From June 2017
In short, the current opioid crisis has a different face.
The 1980s drug crisis was the “crack epidemic” and stereotypically portrayed as a phenomenon of “the violent black inner-city,” focusing on criminally dangerous drug addicts. Media coverage at the time shamed black mothers with addiction in particular, referencing “a time bomb in cocaine babies” and the “bio-underclass.” Crack was “reaching out to destroy the quality of life, and life itself, at all levels of American society.” In reality, the harm caused by the crack epidemic was not as severe as the media sensationalized. However, the resulting punitive approaches of the “War on Drugs” with harsh sentencing and mandatory minimums disproportionately affectedcommunities of color with devastating effects.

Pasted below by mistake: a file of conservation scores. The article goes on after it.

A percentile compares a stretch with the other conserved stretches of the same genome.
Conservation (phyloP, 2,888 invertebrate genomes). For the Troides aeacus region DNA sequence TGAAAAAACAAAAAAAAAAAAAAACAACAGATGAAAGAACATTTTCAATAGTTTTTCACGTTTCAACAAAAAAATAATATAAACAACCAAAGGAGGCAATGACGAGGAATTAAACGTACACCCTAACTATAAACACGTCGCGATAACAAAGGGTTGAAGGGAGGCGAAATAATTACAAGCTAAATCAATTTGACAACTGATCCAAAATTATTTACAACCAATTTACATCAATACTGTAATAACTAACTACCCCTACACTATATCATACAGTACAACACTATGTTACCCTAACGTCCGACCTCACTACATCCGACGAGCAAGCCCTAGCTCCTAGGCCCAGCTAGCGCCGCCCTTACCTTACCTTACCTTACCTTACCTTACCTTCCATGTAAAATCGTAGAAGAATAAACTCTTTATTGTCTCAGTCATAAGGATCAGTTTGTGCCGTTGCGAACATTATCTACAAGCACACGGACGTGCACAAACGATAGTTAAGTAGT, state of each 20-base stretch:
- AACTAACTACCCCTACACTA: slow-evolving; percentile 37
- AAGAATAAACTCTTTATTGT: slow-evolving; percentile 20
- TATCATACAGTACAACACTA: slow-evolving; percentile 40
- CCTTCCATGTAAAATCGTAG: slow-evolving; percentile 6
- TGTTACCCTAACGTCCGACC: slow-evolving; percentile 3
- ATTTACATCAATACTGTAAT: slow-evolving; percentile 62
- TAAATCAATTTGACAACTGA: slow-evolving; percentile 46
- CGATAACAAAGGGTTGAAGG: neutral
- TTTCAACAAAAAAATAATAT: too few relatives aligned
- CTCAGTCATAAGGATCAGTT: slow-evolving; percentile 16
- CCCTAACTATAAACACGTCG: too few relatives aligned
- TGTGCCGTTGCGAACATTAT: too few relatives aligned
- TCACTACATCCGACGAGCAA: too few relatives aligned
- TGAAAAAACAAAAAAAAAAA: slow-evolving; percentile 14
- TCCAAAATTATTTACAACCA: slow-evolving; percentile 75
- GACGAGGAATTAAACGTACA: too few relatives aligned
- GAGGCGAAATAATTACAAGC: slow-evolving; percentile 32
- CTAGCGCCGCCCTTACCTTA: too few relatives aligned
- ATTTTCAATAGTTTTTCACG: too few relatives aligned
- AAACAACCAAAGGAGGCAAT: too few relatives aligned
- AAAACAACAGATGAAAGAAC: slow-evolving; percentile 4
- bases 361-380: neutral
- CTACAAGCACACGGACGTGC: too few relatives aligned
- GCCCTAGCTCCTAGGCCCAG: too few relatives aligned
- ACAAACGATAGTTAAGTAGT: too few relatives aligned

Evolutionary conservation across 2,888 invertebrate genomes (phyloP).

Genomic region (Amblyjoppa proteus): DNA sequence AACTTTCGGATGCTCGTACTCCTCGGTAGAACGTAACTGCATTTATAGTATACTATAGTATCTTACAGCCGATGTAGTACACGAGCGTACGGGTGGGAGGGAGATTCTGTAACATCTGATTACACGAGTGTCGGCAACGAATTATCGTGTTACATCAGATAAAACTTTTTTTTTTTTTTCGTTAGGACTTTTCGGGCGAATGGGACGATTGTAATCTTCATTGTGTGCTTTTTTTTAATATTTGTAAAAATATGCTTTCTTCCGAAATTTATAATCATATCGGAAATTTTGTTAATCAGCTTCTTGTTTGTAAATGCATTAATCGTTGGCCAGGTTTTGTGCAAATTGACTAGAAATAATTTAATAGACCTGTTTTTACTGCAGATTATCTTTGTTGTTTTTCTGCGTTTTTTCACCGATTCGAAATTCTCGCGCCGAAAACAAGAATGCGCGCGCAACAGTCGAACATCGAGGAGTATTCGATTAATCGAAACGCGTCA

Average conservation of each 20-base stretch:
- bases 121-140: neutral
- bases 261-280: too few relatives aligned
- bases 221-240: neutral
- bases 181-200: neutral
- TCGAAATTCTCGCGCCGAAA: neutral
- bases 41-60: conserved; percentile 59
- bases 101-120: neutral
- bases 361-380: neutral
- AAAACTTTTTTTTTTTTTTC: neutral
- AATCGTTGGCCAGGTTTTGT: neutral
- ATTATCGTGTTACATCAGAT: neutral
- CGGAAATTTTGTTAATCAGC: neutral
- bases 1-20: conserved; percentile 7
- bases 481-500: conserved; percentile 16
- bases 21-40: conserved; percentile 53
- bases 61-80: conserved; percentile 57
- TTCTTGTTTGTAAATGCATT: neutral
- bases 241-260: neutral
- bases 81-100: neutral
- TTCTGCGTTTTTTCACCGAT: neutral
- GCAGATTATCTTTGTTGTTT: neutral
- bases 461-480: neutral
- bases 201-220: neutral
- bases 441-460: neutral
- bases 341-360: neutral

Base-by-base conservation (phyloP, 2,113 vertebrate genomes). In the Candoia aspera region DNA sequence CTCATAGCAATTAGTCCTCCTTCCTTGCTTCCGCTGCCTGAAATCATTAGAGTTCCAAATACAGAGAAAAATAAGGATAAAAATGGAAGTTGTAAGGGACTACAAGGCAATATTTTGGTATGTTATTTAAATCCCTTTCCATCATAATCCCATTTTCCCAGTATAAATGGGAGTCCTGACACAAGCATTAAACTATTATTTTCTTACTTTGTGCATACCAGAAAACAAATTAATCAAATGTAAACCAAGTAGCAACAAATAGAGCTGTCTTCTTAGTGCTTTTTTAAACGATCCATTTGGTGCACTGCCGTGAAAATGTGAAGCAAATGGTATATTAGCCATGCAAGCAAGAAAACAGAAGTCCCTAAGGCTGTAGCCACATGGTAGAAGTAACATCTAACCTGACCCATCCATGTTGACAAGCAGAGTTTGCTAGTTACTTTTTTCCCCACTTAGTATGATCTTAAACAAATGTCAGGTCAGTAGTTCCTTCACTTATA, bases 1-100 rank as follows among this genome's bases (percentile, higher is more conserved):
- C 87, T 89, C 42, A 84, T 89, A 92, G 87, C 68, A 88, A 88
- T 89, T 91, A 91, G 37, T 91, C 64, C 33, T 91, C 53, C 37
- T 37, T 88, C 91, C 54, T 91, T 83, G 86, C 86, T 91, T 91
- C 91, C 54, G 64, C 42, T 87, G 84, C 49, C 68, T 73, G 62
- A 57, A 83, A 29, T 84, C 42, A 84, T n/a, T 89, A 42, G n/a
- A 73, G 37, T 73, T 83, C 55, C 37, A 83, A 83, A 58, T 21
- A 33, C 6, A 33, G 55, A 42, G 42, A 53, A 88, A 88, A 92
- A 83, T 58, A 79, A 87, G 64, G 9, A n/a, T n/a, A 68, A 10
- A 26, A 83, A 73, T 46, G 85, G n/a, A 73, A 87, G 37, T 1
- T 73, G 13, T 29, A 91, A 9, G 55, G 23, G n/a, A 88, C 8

Today, we're shown a different face in the opioid crisis – a white one.
Since 2001, the opioid overdose death rate among non-Hispanic whites has been higher than that of non-Hispanic blacks, and has sharply increased in recent years. With this new face comes a new response: rather than demonizing substance use as criminal behavior, our nation emphasizes treatment and public health interventions.
HOW STRUCTURAL RACISM FUELS THE RESPONSE TO THE OPIOID CRISIS